They can be used from birth to toddlerhood and beyond, as they allow a great degree of adjustability and weight distribution around the body. Most woven wraps are made of cotton, some may contain other fibres like linen or hemp for extra support or greater breathability, and come in many, many different colours and designs.
They feel very different from the fabrics you might find in a haberdashery shop. Wrapping can take a little practice to master, and long wraps can be a little fiddly to put on in wet or windy weather, however many people love the comfort and flexibility and find the process of learning enormously enjoyable.
“ I love the comfort that wrapping provides my toddler, particularly when he is feeling tired or sad and needs extra cuddles.”
“It’s great for front carries when a cuddle is needed for sleep or comfort and back or hip carries for the inquisitive or the adventurer. It’s a scarf, a blanket, a sunshade. It’s perfect to carry my 2 year old or my baby…or even both together. Oh, and they come in such pretty patterns!”
“I love the bond wraps gave me with my first child – it gave me the comfort and reassurance that despite not being able to breastfeed I could respond to her, be led by her and be just as good a mum by having her so close so much of the time. Using the wrap I could find the right carry for us as she grew and her weight has never been a problem.”
Ring Slings and other Hip Carriers
Ring slings are worn on one shoulder with the child sitting in a pouch on the opposite side of the parent’s body, with the loose end of the fabric threaded through two strong rings. The tension holds the fabric firmly and the weight is distributed across the shoulder and back.
They are lightweight and (once the knack is gained) quick to use. They can be very useful for those who need to be able to carry their baby slightly off centre (eg another child to care for) or need something that offers the child a good viewpoint in all directions. Ring slings made of woven fabric and with unpadded rails are the most supportive, the easiest to adjust for optimum support, and they can be used from birth to toddlerhood.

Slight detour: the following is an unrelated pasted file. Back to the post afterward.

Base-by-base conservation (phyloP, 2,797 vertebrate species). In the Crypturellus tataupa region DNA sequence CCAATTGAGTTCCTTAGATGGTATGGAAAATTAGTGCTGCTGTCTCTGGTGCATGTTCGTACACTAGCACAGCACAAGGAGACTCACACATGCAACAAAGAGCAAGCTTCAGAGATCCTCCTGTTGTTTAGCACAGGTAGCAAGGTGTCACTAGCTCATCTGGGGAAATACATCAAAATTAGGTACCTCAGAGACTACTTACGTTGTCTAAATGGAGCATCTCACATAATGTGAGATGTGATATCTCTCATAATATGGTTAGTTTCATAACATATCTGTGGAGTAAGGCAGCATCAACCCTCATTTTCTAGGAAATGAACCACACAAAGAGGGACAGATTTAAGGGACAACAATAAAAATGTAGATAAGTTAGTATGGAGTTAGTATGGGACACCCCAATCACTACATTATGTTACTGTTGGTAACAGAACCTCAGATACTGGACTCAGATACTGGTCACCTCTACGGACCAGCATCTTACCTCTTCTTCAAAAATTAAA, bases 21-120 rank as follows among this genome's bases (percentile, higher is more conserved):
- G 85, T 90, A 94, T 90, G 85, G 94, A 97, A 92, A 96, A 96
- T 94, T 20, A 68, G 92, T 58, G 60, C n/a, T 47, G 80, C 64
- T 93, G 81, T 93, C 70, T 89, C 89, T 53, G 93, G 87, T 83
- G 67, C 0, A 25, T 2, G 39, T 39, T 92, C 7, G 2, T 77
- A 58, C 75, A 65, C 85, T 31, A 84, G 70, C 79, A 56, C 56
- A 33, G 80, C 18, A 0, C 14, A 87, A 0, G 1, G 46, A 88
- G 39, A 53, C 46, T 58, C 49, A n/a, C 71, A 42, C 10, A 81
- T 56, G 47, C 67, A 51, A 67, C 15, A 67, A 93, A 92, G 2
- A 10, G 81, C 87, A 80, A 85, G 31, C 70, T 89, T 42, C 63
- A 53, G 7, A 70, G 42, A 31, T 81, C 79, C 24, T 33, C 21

Pouches are another kind of fabric hip carrier which can be very simple, but need to be fitted to size. The Scootababy is a buckled version of a hip carrier.
“I love how convenient my ring sling is for quick ups and downs. Perfect for a trip to Tesco when baby decides she doesn’t want to sit in the trolley seat any more. Even my preschooler fits in the ring sling for those days when his legs are just too tired.”
“Ring Slings are great for quick up snuggles.”
“Ring Slings are quick and easy to change between carrying a baby and carrying a toddler.”
These are not hands-free slings, but can be useful for providing a little support for child to sit on parents’s body. They can be useful for bigger children who don’t wish to feel enclosed in any way. One hand must always remain on the child and they are not suitable for babies under four months.
Mei Tai Carriers and Variants
These are Asian inspired carriers made of soft fabric, and are popular with those who appreciate the mouldability and comfortable support of woven wraps but need something with more structure, or speed of use. They consist of a fabric panel that has two straps at the base that are tied (mei tai) or buckled (half buckle) securely around the waist, and two straps from the top of the panel that can be wrapped around the parent and baby to ensure a snug and comfortable fit. The child sits in the pouch created by the panel, and the long straps allow a great degree of adjustability to all shapes and sizes.
Some mei tais are made of wrap fabric and have wide spreadable straps that can add an very significant extra level of comfort and support compared to narrow straps. Some can be used from birth to toddlerhood. They can be worn on the front, hip and back at the appropriate ages.
“I love how my mei tai was quickly pinched by my other half to back carry our toddler when we are out and about, this was especially useful while I was heavily pregnant and meant we could holiday in Scotland and the Lakes buggy-free.”
“I found it really easy to use and to get J into a good position. It gives me and J great support especially with him being quite heavy for me, no back pain!!! It’s lovely fabric, lightweight and soft, so easy to just grab and go. The adjustable height is great as I can lower it so J can have arms out but put it back higher for when he falls asleep so he is always well supported. We love it! It’s everything we need in a sling.”
Onbuhimos have rings or a simple ladder-lock at the waistband for the long mei tai straps to be threaded through, and work especially well for back carries. Podaegis have two straps at the top of a long blanket. The straps are tied around parent and baby the same way as a mei tai and can be used on the front or the back. There is no waistband on either of these carriers, which can be useful if you are pregnant and carrying your toddler!